I didn’t get remotely obsessed with poo. I’m pretty ambivalent about poo to be honest. I’m sure there were a few moments early on that I’ve forgotten about, when a panicked WhatsApp will have been sent checking that the colour/texture/frequency of said poo was OK, but other than that, the poo party pretty much passed me by. That’s not to say I have enjoyed the occasions where I’ve had to stop a screaming infant rubbing his own hands and feet through his poo, then into his mouth, usually when I’m in public and haven’t packed my changing bag properly. But it’s all just part of the day job now. One thing I will own up to, and it apparently happens to everyone no matter how you fight it – you will send an excited text to your other half the day your baby does their first solid poo, and you will genuinely be really, really pleased for them . It must be like watching Countryfile and wearing fleece pyjamas, it comes to us all eventually.
Feeding your baby is the most natural thing in the world
Breastfeeding your baby is not the most natural thing in the world. If getting your boobs out three times during ONE brew in Booths is natural, then I’d been living an unnatural life. (I didn’t drink a hot brew over my feeding babies’ head by the way). Constantly wondering when you’re going to have to reveal yourself in public does not make going out in the early days much fun. There are a variety of ways you can disguise it, perhaps by using a scarf, which is all well and good until your Grandma whips it off you during Sunday lunch because…you know I can’t even remember why she did it, but I’m glad I was facing the wall. I gradually built my confidence by never being too far away from a café or a friend’s house where I felt comfortable feeding. Having a baby just before a heatwave also helped. When you’re permanently feeding you get quite quickly blasé about where you do it.
All that aside, once I got into the swing of it, I did really enjoy breastfeeding. However about a week after you get to the point where it’s easy and comfortable, it’s pretty much time to start weaning them onto solids.
And if breastfeeding felt unnatural, so does feeding the most precious thing in your life lumps of stuff that you’re convinced is going to choke them to death. Luckily this feeling doesn’t last that long.
Your baby will love baby groups and you should go to one every day
Unless you’re Tom, and then you don’t like any of the activities I expected or wanted him to like. Baby massage – slept through the first session, cried for the remaining three. Mum and baby exercise class – got into it five minutes before the end. Usually after a crying fit and having to go to the side for a cuddle and a feed, by which time we’d missed everything apart from lunges. Babybells – where do I start? I’m surprised anyone would enjoy lying on their back whilst their mum and 19 other women waggle puppets around, pretend to be a goat and listen to baby trance music. Baby Spanish class – learnt from my mistakes and went to the park instead.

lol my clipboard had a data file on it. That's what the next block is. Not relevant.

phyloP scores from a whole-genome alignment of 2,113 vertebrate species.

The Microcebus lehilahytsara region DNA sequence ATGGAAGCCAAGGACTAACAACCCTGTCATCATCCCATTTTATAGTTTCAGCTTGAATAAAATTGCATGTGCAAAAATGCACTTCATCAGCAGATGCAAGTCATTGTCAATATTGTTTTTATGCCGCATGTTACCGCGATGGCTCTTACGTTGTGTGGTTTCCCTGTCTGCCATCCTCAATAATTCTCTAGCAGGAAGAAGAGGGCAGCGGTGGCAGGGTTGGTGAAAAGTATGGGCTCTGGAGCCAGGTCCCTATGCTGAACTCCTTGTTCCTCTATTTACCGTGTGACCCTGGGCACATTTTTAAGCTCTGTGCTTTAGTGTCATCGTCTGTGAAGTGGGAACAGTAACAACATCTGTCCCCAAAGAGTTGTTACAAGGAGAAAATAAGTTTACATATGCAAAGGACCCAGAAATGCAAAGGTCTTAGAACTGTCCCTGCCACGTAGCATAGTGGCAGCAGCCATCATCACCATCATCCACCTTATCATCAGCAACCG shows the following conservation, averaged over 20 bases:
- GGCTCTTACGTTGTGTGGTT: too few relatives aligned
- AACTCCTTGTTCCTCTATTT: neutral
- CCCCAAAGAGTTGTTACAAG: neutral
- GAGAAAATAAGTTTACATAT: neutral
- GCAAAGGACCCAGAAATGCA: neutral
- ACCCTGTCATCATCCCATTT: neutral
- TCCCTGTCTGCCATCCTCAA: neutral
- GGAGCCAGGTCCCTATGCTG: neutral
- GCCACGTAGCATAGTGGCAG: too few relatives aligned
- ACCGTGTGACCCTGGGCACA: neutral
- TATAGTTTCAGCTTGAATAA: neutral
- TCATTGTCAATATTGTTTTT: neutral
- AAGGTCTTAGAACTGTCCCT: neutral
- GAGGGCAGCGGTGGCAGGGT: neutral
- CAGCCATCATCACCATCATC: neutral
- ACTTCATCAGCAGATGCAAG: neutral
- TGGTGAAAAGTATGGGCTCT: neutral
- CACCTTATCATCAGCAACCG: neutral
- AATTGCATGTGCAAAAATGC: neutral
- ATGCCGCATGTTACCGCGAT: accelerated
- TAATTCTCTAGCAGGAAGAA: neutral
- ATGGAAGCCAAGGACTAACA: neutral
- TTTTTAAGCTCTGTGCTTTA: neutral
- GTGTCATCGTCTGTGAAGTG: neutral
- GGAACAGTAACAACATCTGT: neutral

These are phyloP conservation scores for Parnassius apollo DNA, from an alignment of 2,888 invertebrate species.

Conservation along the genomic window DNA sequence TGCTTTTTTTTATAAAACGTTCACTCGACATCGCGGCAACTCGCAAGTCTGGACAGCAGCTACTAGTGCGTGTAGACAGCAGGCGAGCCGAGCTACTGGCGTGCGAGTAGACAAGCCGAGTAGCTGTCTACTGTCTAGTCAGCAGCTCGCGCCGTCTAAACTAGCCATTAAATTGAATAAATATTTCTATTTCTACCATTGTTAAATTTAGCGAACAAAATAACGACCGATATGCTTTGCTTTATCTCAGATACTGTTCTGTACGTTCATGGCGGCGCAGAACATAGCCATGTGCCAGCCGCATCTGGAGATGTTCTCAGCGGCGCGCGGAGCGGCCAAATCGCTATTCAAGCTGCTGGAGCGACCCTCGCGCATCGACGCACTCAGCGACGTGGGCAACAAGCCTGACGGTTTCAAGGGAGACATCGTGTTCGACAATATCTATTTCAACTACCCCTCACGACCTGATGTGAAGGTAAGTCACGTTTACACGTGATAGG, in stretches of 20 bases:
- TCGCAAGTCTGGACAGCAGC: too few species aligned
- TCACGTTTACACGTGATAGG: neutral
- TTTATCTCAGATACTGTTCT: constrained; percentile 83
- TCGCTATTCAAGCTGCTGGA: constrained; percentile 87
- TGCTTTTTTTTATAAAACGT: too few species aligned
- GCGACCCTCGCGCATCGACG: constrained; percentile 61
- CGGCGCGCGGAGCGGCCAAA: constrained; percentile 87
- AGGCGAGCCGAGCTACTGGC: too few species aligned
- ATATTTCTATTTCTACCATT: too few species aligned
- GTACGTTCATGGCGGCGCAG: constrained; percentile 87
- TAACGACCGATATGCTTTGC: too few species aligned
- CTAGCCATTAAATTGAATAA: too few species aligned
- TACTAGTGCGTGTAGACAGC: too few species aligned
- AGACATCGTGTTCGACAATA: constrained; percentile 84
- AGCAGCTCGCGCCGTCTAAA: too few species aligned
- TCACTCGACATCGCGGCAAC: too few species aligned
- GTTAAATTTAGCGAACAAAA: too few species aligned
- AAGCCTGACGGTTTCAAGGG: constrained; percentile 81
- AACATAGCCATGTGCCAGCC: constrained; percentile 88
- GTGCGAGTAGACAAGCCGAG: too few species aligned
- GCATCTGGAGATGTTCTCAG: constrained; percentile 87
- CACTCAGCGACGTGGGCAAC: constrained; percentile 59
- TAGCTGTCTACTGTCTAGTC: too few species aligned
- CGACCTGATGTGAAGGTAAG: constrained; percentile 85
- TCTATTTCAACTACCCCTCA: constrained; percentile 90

So if like me you thought your maternity leave was going to be spent traipsing round baby groups in various combinations of mum and baby fancy dress, posing for selfies, eating cake, making friends and writing fun mum blogs about your experiences, be prepared for this not to happen. You may end up like me, who spent most of 2018 dashing out of baby classes red faced with a wailing baby, leaving a trail of muslin destruction, only to have Tom recover from his distress quite literally the minute we walked out of the door. Some babies don’t like forced fun, just like their dads…
Your baby fits around you and the things you like
Things I said me and the baby would do on maternity leave whilst Chris was at work include; going to the pub on summer afternoons and chilling out with pals and babies having a jolly nice time. Going on big long walks with the baby in a special baby carrier. Going to the Cotswolds to visit my family. And my favourite, going to London on the train all on my own to visit Fran whilst she was on maternity leave too.
One day I tried to go to the Lakes for a day out. I got as far as Ingleton and had to sit on the car park of a café on the A65 with a distraught, teething, diarrhoea covered infant, trying to administer Calpol whilst he thrashed around, wondering why the bloody hell I was naïve enough to think that going to Windermere for a day out with a partially weaned, teething baby was a good idea. We turned back, the me that had once had the confidence to jump out of a plane seeming further and further from the version of me I resembled that day.
So is the party now over?
Yes, maternity leave wasn’t what I was expecting. It certainly wasn’t just a year-long cake eating extravaganza, but nor was it two hours sleep every night, and rain every day, and being cooped up inside alone with a baby that wouldn’t settle. Certain things would have made it easier; such as realising that Booths sold hot Aberdeen Angus burgers in April and not in November, but many things made it the best year of my life. Primarily, being lucky enough to give birth to a little boy who spends most of his day smiling. The heatwave, and having and meeting lots of lovely people to spend my days with also helped. On many days there was crying, frustration, worry, being covered in milk and spit, and being unable to get out of the front door for hours because everything was going wrong. But there were also endless cuddles, pints of shandy in the sun with friends, staying in pyjamas until lunchtime, conversations with new mum friends who had no expectations of you and were so kind, and the unending joy of your friends and family falling in love with your baby.
They say that you are never quite the same person you were before you became a mum, and I think that’s probably true. I am now the proud owner of both a handbag sized brolly, and, one nail grown long specifically for the purpose of getting bogies out of my son’s nose so that he can always breathe properly. And if that doesn’t make me a mum, I don’t know what does…